Amazon, Google and the Battle for Marketplace Dominance
Freed from the shackles of traditional in-store retail, online retailers have a unique ability to develop new models that revolutionize the industry. There’s no better proof than the power of the e-commerce store to offer an endless shelf. And, as Amazon.com has proven, the most effective, fastest and least risky way to build out this endless digital shelf is with a robust marketplace community. In effect, the marketplace has emerged as the digital department store. It’s the platform of the future.
Eating the Feast. Leaving the Scraps Behind.
As 360pi’s research on Amazon’s product count has shown, Amazon itself is the actual seller on only 3.5 percent of its listed assortment; Amazon Marketplace offers the rest. The key to Amazon’s success is its mastery of conversion; its 3.5 percent product count accounts for a whopping 50 percent of total product sales. Amazon does this by competing aggressively on high-volume, high-value products, while leaving marketplace sellers to fight over the rest and fill in the product gaps it intentionally leaves behind.
Don’t Share the Risk; Avoid It.
Beyond marketplace size and assortment breadth, Amazon relies on third-party sellers to bear the risk and cost of price, product and inventory decisions as they battle each other for the almighty buy box. With an observed average 1 percent price differential on the same 750 best-sellers between Amazon proper and Amazon marketplace, one can surmise another key use of marketplace sellers is that they allow Amazon to hone its own pricing strategy with minimal risk. Amazon lets others set the pace, and then follows along. When it identifies categories or products that are becoming highly profitable, it joins in and beats those marketplace sellers at their own game.
Amazon is making it increasingly easy for marketplace sellers to compete on its turf, but it’s no accident. For at least nine consecutive quarters, Amazon has ceded exactly 1 percent of its sales share to its marketplace sellers. It’s slowly but surely becoming more retail channel than retailer.
Who Else is Playing?
Of course, the marketplace approach isn’t unique to Amazon. Wal-Mart’s recent $3.3 billion acquisition of Jet.com, a site known for its low-price seller network capabilities, highlights how strategic Wal-Mart deems its marketplace to be to the company’s future. Wal-Mart clearly intends to broaden its online assortment, appeal to more third-party sellers and accelerate the attainment of its stated ambition to add 1 million products a month to its digital shelf.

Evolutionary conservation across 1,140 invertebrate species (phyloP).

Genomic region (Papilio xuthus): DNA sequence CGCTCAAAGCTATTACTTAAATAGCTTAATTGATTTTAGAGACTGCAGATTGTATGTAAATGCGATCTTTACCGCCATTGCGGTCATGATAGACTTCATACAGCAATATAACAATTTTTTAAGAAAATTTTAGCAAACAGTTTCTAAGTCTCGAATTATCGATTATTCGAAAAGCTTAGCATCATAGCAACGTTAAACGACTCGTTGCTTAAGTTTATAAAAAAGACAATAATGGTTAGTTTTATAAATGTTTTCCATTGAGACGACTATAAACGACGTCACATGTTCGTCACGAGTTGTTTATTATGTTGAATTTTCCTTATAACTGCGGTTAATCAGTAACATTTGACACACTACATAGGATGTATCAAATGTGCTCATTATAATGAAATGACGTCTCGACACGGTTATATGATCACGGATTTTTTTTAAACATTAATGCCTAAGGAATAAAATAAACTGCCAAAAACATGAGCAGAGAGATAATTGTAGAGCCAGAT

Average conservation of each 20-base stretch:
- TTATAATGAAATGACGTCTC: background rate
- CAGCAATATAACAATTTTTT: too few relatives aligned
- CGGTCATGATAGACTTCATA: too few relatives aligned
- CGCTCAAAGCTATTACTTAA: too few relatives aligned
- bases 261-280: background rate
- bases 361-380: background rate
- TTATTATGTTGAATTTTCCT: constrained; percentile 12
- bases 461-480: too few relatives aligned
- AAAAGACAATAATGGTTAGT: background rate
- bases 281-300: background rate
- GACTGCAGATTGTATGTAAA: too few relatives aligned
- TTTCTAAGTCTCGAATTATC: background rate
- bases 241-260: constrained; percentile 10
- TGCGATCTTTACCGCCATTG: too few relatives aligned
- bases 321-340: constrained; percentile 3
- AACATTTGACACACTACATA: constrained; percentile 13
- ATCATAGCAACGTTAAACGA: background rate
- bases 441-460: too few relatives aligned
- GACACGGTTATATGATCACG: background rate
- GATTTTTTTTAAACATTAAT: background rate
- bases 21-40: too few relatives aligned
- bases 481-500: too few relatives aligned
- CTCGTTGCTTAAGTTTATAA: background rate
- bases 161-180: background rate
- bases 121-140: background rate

Google, on the other hand, goes one step further with Google Shopping by only being a marketplace, never an actual seller. Google Shopping performs a unique function for Google compared to other marketplace platforms in that its value isn’t to supplement a retailer’s own assortment. Instead, it reinforces Google’s value proposition as the go-to source for not just information seekers, but product hunters as well. Just like Amazon or Wal-Mart/Jet.com, the Google Shopping platform allows consumers to find products for sale from a host of online merchants, with search results featuring product SKUs, information, prices, stock availability and merchant ratings.
Why Search Matters
Data shows that 55 percent of shoppers start their product searches on Amazon, while a whopping 84 percent are expected to head straight to Amazon’s site this holiday season. The stakes are especially high for Google here, as it makes the majority of its revenue today off of paid search. How long would sellers continue to throw advertising dollars at Google Shopping campaigns if the majority of customers are shopping elsewhere, notably on Amazon? Beyond that, what would be the impact of this defection of seller ad dollars on Google’s core search business? Would advertisers outside of retail still rely predominantly on Google?
These questions likely explain Google Shopping’s highly competitive price position on 750 of Amazon’s own self-reported best-sellers across nine categories. 360pi research found that prices on Google Shopping were cheaper than Amazon listings 59 percent of the time, with Amazon winning on price a mere 25 percent of the time. In order for Google Shopping to fuel profit for Google itself, it needs to be the starting point for consumer searches. As Amazon moves toward a less retailer-centric model, Google’s efforts to position itself as the go-source for shoppers and retailers could make for one of the most influential battles in retail in recent memory.
The Retailer Impact
While their underlying motivations differ, Amazon and Google are on a collision course to be the de facto retail channel (vs. retailer) of tomorrow. The value of participating in one marketplace or another varies for every retailer, but there’s one thing that’s certain for all: marketplaces are the platform of the future, and retailers need to continually hone their marketplace strategy, as the stakes are high.
Jenn Markey is the vice president of marketing at 360pi, a retail price and product intelligence solution.